Faculty Research 1990 - 1999

Uvomorulin-catenin complex formation is regulated by a specific domain in the cytoplasmic region of the cell adhesion molecule.

Document Type


Publication Date



Amino-Acid-Sequence, Animal, Base-Sequence, Binding-Sites, Blotting-Western, Cadherins: ph, ul, Calcium: ph, Cell-Adhesion-Molecules: me, ul, Cell-Aggregation, Cloning-Molecular, Cytoplasm: me, DNA: ge, DNA-Mutational-Analysis, L-Cells, Macromolecular-Systems, Molecular-Sequence-Data, Precipitin-Tests, Proteins: me, SUPPORT-NON-U-S-GOVT

First Page


Last Page


JAX Source

Proc Natl Acad Sci U S A 1990 Jun;87(11):4246-50


We have recently found that the cytoplasmic region of the cell adhesion molecule uvomorulin associates with three proteins named catenin alpha, beta, and gamma. Here we show by analysis of various mutant uvomorulin polypeptides expressed in mouse L cells that this association is mediated by a specific domain in the cytoplasmic region. A specific recognition site for catenins is located in a 72-amino acid domain. Interestingly, 69 of the 72 amino acid residues are encoded by a single exon of the uvomorulin gene. To demonstrate the direct interaction between catenins and the 72-amino acid domain, cDNA constructs composed of H-2Kd cDNA and various 3' sequences of uvomorulin were expressed in L cells. Chimeric proteins between H-2Kd and the 72-amino acid domain of uvomorulin were shown, by immunoprecipitation with anti-H-2Kd antibodies, to complex with catenin alpha, beta, and gamma. Catenins connect uvomorulin to cytoskeletal structures. We provide biochemical evidence for an association of the uvomorulin-catenin complex with actin bundles. Our results suggest that catenin alpha plays a key role in the association with actin filaments, whereas catenin beta binds more directly to the cytoplasmic region of uvomorulin. In cell aggregation assays with transfected cells expressing normal or mutant uvomorulin, the adhesive function was expressed only when uvomorulin was associated with catenins. From these results we conclude that the cytoplasmic anchorage of uvomorulin is of major biological importance.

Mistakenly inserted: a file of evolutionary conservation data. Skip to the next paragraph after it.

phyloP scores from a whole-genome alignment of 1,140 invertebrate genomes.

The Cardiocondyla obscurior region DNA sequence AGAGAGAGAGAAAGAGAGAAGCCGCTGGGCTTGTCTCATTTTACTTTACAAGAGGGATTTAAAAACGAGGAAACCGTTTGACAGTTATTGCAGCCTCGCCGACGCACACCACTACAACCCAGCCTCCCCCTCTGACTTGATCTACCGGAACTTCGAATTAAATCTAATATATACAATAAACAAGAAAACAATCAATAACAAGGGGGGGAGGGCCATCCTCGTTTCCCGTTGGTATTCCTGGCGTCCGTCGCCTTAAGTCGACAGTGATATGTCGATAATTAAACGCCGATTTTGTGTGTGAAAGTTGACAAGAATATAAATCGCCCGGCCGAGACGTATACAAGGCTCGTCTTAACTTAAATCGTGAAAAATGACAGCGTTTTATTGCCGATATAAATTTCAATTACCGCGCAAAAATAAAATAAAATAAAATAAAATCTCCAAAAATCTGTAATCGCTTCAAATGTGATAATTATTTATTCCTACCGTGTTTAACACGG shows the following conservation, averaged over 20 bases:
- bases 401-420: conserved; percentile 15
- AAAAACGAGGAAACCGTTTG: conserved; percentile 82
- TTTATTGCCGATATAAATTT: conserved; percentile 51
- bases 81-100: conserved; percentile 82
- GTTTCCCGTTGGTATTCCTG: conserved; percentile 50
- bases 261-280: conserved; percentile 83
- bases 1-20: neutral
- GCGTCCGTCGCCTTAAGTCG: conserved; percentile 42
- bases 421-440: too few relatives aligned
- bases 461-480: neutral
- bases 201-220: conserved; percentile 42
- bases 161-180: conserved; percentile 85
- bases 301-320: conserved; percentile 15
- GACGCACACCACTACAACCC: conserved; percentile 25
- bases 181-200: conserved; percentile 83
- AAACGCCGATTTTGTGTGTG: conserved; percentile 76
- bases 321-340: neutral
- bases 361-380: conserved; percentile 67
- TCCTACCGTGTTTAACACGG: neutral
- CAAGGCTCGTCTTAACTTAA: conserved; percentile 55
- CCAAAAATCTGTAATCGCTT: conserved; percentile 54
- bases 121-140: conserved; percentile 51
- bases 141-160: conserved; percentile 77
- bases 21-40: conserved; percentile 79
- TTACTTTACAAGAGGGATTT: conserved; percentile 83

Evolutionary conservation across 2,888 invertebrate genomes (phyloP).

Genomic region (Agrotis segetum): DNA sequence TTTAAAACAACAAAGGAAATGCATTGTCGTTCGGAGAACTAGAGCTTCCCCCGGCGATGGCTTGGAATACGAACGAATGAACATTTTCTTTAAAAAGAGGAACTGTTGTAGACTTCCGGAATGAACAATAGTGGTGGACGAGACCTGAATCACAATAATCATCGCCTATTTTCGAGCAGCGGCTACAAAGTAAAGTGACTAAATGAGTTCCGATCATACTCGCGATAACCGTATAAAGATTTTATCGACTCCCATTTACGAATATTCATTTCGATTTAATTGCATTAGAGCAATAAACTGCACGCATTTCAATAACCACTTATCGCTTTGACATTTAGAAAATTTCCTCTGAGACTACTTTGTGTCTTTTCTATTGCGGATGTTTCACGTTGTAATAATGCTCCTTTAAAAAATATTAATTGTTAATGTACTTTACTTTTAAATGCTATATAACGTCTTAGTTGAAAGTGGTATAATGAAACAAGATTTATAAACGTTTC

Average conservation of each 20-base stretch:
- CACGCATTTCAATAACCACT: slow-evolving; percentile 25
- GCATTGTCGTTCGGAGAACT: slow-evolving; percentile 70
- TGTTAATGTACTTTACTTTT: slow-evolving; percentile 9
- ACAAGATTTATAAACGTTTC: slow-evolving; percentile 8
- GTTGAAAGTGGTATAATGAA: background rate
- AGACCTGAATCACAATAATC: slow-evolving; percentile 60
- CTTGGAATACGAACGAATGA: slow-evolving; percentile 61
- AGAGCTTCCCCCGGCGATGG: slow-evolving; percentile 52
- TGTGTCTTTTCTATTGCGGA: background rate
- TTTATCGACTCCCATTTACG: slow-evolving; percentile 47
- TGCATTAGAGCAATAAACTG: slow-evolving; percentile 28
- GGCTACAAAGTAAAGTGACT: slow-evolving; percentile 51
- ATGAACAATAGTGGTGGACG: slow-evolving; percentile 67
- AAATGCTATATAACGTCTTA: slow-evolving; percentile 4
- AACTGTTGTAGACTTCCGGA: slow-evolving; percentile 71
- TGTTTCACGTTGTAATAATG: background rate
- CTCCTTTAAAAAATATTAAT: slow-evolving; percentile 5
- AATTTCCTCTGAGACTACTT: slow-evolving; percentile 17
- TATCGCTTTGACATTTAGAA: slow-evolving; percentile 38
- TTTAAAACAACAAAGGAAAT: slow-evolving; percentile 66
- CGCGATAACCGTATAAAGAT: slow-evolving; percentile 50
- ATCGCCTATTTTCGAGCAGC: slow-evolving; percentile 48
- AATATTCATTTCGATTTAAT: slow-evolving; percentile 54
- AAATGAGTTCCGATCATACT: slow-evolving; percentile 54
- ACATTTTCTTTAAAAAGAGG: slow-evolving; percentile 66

Please contact the Joan Staats Library for information regarding this document.